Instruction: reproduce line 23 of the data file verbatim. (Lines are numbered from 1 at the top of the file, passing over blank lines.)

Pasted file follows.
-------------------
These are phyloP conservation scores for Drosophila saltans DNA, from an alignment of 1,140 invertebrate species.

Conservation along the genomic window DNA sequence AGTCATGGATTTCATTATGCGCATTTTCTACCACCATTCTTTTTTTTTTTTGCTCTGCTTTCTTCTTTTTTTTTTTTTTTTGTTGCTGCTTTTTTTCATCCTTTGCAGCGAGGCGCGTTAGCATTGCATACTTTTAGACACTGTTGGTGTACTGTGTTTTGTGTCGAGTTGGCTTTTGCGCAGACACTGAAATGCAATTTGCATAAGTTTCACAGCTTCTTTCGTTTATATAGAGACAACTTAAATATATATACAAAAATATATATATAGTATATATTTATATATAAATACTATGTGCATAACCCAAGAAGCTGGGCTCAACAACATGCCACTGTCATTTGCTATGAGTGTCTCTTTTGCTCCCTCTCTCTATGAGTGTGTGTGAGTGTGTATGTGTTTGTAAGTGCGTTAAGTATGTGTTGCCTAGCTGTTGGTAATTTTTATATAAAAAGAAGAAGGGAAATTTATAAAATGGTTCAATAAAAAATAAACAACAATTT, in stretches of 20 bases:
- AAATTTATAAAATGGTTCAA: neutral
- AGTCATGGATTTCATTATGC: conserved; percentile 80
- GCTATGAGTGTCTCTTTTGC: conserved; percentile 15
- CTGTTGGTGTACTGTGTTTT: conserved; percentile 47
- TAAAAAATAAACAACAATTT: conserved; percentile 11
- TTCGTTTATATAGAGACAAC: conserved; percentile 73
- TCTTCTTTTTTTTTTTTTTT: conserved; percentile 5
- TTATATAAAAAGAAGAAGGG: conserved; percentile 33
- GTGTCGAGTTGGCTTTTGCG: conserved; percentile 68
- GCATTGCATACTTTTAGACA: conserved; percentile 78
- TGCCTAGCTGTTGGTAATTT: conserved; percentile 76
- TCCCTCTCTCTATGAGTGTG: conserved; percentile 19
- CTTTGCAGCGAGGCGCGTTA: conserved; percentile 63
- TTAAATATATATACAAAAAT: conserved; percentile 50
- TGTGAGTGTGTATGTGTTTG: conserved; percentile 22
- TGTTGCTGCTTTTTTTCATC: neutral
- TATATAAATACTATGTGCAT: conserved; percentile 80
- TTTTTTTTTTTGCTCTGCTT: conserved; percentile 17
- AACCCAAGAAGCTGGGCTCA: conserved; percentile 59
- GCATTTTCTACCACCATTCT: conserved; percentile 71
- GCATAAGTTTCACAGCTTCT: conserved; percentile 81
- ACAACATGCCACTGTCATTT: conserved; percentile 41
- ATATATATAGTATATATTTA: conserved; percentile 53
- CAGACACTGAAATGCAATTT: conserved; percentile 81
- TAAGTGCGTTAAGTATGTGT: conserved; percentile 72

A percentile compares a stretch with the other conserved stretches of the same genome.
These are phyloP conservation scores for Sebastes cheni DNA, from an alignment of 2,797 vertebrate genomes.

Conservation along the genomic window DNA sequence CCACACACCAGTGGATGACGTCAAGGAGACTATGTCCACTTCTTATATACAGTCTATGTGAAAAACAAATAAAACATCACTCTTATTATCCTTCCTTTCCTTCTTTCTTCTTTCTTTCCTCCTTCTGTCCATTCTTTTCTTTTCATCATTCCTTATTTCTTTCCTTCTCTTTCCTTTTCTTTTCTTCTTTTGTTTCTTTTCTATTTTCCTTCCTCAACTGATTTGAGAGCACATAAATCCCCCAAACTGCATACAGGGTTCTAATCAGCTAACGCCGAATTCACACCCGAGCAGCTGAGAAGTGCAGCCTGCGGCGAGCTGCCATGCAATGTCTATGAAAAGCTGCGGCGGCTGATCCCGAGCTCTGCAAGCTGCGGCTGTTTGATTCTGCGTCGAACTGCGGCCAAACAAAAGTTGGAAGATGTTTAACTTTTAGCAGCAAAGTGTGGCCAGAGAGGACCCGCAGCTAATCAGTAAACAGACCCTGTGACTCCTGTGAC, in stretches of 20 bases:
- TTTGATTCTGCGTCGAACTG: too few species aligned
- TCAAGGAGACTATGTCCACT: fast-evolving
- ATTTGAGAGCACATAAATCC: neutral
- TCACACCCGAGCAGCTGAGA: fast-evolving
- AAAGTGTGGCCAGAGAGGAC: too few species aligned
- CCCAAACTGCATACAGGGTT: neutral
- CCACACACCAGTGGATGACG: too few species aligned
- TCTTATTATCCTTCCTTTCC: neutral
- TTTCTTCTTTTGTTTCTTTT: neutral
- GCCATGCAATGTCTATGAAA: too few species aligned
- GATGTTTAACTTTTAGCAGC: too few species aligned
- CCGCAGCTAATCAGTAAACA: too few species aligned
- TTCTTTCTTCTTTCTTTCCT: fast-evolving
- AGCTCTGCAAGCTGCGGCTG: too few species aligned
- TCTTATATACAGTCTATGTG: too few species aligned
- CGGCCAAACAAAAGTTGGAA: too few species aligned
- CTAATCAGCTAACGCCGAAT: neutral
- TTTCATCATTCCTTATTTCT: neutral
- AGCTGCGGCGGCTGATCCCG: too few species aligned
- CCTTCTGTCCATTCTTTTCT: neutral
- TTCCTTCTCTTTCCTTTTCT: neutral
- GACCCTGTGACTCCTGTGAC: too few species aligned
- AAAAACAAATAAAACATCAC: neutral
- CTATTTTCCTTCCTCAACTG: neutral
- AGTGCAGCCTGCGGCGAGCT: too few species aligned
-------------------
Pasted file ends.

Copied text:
- GCATAAGTTTCACAGCTTCT: conserved; percentile 81